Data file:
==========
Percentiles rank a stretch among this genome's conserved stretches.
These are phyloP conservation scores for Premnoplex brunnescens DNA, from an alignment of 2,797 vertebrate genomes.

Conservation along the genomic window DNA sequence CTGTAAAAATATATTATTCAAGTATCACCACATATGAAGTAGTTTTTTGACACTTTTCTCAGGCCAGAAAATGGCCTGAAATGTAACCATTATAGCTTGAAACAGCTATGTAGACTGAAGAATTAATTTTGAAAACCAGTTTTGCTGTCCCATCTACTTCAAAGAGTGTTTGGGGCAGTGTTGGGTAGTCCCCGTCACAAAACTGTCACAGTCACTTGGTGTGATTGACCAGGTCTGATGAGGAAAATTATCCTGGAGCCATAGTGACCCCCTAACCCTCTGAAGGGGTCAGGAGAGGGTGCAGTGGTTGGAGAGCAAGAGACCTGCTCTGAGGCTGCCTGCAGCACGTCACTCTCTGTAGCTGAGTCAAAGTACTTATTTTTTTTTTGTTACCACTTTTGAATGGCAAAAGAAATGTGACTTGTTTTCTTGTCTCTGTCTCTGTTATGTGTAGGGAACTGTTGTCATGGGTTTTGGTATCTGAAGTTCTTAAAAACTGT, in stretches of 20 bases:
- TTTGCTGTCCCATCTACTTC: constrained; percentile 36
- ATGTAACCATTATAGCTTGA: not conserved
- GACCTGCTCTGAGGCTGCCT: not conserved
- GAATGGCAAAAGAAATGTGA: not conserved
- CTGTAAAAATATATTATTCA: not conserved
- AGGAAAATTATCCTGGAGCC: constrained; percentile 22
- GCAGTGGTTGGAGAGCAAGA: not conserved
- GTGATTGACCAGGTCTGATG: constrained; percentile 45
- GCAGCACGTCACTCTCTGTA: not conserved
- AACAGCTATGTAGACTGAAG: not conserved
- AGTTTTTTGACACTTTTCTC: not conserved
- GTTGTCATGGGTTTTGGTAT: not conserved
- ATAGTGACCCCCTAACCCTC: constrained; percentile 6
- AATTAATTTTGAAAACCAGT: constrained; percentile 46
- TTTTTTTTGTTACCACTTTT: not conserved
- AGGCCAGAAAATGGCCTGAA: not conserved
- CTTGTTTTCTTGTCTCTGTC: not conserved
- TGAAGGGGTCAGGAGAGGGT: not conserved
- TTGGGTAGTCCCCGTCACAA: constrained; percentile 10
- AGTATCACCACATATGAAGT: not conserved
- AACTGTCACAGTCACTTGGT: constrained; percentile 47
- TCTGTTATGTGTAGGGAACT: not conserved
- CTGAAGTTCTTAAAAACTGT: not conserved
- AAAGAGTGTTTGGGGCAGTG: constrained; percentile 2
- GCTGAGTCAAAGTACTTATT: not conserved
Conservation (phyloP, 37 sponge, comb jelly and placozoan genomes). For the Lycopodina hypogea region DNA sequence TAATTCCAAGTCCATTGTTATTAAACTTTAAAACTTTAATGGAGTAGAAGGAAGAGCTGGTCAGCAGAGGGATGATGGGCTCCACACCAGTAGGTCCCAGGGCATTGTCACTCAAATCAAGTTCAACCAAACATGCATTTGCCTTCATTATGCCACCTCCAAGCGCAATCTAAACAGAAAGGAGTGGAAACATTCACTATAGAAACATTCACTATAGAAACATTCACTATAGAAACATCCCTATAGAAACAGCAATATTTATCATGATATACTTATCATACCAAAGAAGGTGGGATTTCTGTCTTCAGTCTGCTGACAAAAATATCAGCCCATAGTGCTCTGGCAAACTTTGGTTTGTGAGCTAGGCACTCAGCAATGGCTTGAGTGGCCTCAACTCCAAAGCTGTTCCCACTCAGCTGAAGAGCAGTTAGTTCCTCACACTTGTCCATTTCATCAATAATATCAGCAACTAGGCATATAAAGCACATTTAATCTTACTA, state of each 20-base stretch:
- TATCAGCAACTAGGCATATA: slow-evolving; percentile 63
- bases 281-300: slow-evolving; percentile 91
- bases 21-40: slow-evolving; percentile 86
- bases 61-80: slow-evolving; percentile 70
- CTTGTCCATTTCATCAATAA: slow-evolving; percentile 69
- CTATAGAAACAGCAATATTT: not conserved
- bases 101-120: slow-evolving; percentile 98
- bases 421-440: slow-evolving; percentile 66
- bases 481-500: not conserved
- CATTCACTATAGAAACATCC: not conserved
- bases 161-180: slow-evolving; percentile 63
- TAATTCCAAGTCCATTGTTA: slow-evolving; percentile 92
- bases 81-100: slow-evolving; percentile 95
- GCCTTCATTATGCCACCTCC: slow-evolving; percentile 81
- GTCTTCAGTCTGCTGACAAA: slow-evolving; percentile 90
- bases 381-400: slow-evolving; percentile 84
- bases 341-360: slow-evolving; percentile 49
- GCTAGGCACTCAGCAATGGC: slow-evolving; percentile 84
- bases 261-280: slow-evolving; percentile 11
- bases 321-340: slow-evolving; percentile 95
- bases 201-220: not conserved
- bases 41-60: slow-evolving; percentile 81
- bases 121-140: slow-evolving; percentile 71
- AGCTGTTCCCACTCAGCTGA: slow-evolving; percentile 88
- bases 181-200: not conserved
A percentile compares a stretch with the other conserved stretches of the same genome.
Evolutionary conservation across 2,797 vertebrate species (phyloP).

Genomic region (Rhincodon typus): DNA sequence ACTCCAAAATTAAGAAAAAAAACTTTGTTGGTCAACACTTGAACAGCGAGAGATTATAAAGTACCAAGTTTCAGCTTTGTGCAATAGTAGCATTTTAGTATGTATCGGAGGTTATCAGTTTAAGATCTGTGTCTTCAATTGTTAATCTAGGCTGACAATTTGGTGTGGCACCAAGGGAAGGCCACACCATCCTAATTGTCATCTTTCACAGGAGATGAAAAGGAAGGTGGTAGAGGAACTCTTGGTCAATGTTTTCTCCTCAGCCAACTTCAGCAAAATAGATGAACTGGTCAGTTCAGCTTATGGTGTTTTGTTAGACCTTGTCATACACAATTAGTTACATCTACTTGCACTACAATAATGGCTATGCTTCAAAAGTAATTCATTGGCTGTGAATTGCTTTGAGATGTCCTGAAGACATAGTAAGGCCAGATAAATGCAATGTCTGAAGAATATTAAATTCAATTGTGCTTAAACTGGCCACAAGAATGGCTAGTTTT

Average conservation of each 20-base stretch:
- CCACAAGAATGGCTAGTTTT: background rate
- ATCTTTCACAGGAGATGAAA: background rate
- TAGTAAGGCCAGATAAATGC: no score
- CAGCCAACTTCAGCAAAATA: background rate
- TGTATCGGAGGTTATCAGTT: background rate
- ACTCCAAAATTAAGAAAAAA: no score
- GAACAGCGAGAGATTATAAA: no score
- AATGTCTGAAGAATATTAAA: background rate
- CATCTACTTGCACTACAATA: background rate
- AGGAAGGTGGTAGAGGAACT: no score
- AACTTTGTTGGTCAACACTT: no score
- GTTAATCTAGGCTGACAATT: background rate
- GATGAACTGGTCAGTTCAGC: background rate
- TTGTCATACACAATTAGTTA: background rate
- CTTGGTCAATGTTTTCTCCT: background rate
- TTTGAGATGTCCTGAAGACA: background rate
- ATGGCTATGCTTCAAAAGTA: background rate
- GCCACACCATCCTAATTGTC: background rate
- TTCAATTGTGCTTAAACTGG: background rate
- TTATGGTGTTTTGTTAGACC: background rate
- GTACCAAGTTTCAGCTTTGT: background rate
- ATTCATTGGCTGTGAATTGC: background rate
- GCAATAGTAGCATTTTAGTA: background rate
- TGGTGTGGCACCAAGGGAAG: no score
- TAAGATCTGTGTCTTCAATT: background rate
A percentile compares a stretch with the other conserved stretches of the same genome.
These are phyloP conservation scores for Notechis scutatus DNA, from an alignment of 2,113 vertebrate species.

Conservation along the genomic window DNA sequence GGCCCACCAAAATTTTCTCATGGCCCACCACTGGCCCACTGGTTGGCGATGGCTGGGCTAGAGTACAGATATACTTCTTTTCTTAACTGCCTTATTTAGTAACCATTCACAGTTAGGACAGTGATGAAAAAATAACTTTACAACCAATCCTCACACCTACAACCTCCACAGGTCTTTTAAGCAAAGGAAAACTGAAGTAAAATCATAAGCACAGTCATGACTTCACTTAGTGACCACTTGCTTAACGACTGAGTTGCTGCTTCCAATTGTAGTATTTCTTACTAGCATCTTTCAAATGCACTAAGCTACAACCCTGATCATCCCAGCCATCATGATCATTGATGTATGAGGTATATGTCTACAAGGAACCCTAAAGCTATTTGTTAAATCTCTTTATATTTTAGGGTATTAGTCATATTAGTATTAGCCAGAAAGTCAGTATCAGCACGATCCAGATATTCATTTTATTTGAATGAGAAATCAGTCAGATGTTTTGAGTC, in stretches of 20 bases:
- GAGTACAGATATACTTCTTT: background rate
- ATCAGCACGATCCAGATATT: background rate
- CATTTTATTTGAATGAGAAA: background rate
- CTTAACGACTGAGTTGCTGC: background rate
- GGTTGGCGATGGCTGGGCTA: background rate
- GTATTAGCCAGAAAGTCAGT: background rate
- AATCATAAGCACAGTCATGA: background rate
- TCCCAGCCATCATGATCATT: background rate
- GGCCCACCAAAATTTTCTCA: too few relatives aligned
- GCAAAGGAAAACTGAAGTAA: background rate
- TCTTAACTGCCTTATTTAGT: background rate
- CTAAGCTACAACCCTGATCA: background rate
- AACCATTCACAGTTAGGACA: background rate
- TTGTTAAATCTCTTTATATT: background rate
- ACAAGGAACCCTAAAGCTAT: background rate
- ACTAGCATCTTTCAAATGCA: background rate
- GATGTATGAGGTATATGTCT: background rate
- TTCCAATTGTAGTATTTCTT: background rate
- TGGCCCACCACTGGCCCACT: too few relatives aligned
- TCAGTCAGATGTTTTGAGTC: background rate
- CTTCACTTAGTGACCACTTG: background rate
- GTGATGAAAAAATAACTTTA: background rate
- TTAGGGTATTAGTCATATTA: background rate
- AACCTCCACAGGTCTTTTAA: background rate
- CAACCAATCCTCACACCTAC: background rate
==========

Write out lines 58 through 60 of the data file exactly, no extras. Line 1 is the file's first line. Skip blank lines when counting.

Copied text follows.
Average conservation of each 20-base stretch:
- CCACAAGAATGGCTAGTTTT: background rate
- ATCTTTCACAGGAGATGAAA: background rate